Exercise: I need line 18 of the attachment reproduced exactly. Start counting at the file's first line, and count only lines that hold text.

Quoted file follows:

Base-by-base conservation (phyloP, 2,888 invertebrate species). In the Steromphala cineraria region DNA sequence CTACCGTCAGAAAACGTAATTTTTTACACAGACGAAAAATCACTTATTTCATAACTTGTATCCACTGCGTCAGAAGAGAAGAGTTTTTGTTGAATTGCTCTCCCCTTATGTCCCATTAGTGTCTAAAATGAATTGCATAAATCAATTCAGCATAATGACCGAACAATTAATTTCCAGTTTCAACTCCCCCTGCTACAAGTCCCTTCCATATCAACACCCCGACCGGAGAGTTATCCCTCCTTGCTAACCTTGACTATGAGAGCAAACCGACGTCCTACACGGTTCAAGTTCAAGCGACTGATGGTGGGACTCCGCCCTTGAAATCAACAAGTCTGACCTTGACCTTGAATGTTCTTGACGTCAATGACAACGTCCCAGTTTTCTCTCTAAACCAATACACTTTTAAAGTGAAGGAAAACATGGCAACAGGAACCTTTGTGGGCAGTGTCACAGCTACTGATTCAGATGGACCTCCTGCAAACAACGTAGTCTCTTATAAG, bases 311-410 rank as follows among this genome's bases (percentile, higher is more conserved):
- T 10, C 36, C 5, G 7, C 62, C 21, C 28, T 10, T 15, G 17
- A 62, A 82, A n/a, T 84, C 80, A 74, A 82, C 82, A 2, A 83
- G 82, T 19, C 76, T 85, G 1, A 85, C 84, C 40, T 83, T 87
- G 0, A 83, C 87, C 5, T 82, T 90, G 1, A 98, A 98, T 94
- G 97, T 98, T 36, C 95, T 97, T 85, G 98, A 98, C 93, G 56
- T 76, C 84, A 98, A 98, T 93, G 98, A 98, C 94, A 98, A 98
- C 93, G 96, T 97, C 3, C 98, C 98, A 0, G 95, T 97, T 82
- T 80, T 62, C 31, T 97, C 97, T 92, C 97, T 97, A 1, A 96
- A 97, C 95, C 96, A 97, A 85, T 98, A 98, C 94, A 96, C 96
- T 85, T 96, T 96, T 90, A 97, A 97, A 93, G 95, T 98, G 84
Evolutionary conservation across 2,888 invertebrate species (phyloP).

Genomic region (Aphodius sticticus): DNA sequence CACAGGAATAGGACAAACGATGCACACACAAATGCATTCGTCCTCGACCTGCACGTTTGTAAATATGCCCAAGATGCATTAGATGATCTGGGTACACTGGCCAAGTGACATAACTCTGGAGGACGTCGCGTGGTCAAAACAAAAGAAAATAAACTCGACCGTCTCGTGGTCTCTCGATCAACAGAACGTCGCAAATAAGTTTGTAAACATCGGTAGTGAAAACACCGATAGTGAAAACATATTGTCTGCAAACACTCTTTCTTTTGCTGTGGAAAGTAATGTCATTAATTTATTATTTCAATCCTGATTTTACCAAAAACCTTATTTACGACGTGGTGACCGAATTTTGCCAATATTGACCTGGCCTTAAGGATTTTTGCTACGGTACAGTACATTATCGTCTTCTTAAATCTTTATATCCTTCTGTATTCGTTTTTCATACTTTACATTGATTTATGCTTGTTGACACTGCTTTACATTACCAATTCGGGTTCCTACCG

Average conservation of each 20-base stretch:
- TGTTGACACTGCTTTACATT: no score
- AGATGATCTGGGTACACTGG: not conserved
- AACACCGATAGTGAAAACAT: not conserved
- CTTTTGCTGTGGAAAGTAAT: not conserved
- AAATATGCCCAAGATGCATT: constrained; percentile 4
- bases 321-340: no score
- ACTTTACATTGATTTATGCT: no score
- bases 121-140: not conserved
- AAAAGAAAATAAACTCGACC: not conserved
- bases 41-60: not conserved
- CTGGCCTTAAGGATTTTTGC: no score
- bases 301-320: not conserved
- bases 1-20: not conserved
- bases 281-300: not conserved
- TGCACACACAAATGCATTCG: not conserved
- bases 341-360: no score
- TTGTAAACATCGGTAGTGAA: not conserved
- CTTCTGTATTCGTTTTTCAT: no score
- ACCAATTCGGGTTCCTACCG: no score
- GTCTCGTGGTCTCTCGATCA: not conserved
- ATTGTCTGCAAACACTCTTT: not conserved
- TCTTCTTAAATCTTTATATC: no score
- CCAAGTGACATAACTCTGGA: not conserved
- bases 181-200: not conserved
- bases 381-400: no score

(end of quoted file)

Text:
- CTTTTGCTGTGGAAAGTAAT: not conserved